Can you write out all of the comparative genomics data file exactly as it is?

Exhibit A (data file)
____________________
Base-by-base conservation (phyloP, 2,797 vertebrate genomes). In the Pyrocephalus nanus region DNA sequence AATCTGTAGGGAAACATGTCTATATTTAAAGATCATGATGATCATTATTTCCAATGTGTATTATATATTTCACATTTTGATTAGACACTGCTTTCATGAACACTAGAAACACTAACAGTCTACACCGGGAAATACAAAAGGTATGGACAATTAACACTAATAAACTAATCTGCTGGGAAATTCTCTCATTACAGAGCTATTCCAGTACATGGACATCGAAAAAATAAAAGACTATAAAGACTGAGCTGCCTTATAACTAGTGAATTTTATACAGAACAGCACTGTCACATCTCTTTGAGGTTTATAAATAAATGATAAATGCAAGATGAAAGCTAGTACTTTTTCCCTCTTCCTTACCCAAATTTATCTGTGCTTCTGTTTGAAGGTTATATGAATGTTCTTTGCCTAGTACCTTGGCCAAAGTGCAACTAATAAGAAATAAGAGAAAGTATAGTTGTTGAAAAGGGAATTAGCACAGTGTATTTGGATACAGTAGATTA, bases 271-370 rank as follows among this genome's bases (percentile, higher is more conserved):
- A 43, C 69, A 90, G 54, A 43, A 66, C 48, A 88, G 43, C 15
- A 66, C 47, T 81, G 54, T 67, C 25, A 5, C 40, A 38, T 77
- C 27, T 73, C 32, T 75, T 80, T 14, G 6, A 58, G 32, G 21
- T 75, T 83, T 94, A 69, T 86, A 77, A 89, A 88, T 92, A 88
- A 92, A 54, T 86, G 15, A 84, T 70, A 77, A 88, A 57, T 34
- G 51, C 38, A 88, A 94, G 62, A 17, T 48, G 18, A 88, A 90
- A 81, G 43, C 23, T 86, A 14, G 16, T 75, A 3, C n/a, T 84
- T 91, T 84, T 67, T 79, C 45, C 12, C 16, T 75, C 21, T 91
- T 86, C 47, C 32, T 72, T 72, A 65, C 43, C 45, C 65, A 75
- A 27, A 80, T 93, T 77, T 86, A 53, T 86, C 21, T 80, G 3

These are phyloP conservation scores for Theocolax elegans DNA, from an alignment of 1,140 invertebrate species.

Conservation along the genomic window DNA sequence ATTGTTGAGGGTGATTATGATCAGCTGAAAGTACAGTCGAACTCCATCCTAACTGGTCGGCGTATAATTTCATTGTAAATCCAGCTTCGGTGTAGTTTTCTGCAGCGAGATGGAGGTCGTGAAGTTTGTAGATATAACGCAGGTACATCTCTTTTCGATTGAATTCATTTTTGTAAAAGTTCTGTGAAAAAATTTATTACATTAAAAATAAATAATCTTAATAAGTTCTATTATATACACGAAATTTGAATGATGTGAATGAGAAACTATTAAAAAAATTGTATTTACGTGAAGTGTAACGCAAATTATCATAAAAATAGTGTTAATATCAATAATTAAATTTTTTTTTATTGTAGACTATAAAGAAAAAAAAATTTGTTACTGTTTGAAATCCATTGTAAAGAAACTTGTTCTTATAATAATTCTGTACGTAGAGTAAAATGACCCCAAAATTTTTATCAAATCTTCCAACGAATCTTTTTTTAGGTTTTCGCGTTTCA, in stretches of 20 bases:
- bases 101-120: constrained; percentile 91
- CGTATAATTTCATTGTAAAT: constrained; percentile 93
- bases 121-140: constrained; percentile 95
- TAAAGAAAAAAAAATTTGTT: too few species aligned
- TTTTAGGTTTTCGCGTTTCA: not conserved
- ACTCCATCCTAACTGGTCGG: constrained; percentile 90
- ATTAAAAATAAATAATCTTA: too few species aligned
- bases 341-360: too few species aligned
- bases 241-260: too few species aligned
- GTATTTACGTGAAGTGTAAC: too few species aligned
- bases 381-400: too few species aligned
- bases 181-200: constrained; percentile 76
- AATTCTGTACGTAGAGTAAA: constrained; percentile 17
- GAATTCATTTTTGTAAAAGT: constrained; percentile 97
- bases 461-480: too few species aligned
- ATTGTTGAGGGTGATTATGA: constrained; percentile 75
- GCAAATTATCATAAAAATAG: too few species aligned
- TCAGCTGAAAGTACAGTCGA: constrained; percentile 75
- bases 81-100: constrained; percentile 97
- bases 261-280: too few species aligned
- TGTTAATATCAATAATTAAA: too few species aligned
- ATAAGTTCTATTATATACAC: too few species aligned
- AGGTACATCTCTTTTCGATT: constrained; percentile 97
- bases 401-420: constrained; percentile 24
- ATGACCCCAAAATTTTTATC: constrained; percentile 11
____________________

Base-by-base conservation (phyloP, 2,797 vertebrate genomes). In the Pyrocephalus nanus region DNA sequence AATCTGTAGGGAAACATGTCTATATTTAAAGATCATGATGATCATTATTTCCAATGTGTATTATATATTTCACATTTTGATTAGACACTGCTTTCATGAACACTAGAAACACTAACAGTCTACACCGGGAAATACAAAAGGTATGGACAATTAACACTAATAAACTAATCTGCTGGGAAATTCTCTCATTACAGAGCTATTCCAGTACATGGACATCGAAAAAATAAAAGACTATAAAGACTGAGCTGCCTTATAACTAGTGAATTTTATACAGAACAGCACTGTCACATCTCTTTGAGGTTTATAAATAAATGATAAATGCAAGATGAAAGCTAGTACTTTTTCCCTCTTCCTTACCCAAATTTATCTGTGCTTCTGTTTGAAGGTTATATGAATGTTCTTTGCCTAGTACCTTGGCCAAAGTGCAACTAATAAGAAATAAGAGAAAGTATAGTTGTTGAAAAGGGAATTAGCACAGTGTATTTGGATACAGTAGATTA, bases 271-370 rank as follows among this genome's bases (percentile, higher is more conserved):
- A 43, C 69, A 90, G 54, A 43, A 66, C 48, A 88, G 43, C 15
- A 66, C 47, T 81, G 54, T 67, C 25, A 5, C 40, A 38, T 77
- C 27, T 73, C 32, T 75, T 80, T 14, G 6, A 58, G 32, G 21
- T 75, T 83, T 94, A 69, T 86, A 77, A 89, A 88, T 92, A 88
- A 92, A 54, T 86, G 15, A 84, T 70, A 77, A 88, A 57, T 34
- G 51, C 38, A 88, A 94, G 62, A 17, T 48, G 18, A 88, A 90
- A 81, G 43, C 23, T 86, A 14, G 16, T 75, A 3, C n/a, T 84
- T 91, T 84, T 67, T 79, C 45, C 12, C 16, T 75, C 21, T 91
- T 86, C 47, C 32, T 72, T 72, A 65, C 43, C 45, C 65, A 75
- A 27, A 80, T 93, T 77, T 86, A 53, T 86, C 21, T 80, G 3

These are phyloP conservation scores for Theocolax elegans DNA, from an alignment of 1,140 invertebrate species.

Conservation along the genomic window DNA sequence ATTGTTGAGGGTGATTATGATCAGCTGAAAGTACAGTCGAACTCCATCCTAACTGGTCGGCGTATAATTTCATTGTAAATCCAGCTTCGGTGTAGTTTTCTGCAGCGAGATGGAGGTCGTGAAGTTTGTAGATATAACGCAGGTACATCTCTTTTCGATTGAATTCATTTTTGTAAAAGTTCTGTGAAAAAATTTATTACATTAAAAATAAATAATCTTAATAAGTTCTATTATATACACGAAATTTGAATGATGTGAATGAGAAACTATTAAAAAAATTGTATTTACGTGAAGTGTAACGCAAATTATCATAAAAATAGTGTTAATATCAATAATTAAATTTTTTTTTATTGTAGACTATAAAGAAAAAAAAATTTGTTACTGTTTGAAATCCATTGTAAAGAAACTTGTTCTTATAATAATTCTGTACGTAGAGTAAAATGACCCCAAAATTTTTATCAAATCTTCCAACGAATCTTTTTTTAGGTTTTCGCGTTTCA, in stretches of 20 bases:
- bases 101-120: constrained; percentile 91
- CGTATAATTTCATTGTAAAT: constrained; percentile 93
- bases 121-140: constrained; percentile 95
- TAAAGAAAAAAAAATTTGTT: too few species aligned
- TTTTAGGTTTTCGCGTTTCA: not conserved
- ACTCCATCCTAACTGGTCGG: constrained; percentile 90
- ATTAAAAATAAATAATCTTA: too few species aligned
- bases 341-360: too few species aligned
- bases 241-260: too few species aligned
- GTATTTACGTGAAGTGTAAC: too few species aligned
- bases 381-400: too few species aligned
- bases 181-200: constrained; percentile 76
- AATTCTGTACGTAGAGTAAA: constrained; percentile 17
- GAATTCATTTTTGTAAAAGT: constrained; percentile 97
- bases 461-480: too few species aligned
- ATTGTTGAGGGTGATTATGA: constrained; percentile 75
- GCAAATTATCATAAAAATAG: too few species aligned
- TCAGCTGAAAGTACAGTCGA: constrained; percentile 75
- bases 81-100: constrained; percentile 97
- bases 261-280: too few species aligned
- TGTTAATATCAATAATTAAA: too few species aligned
- ATAAGTTCTATTATATACAC: too few species aligned
- AGGTACATCTCTTTTCGATT: constrained; percentile 97
- bases 401-420: constrained; percentile 24
- ATGACCCCAAAATTTTTATC: constrained; percentile 11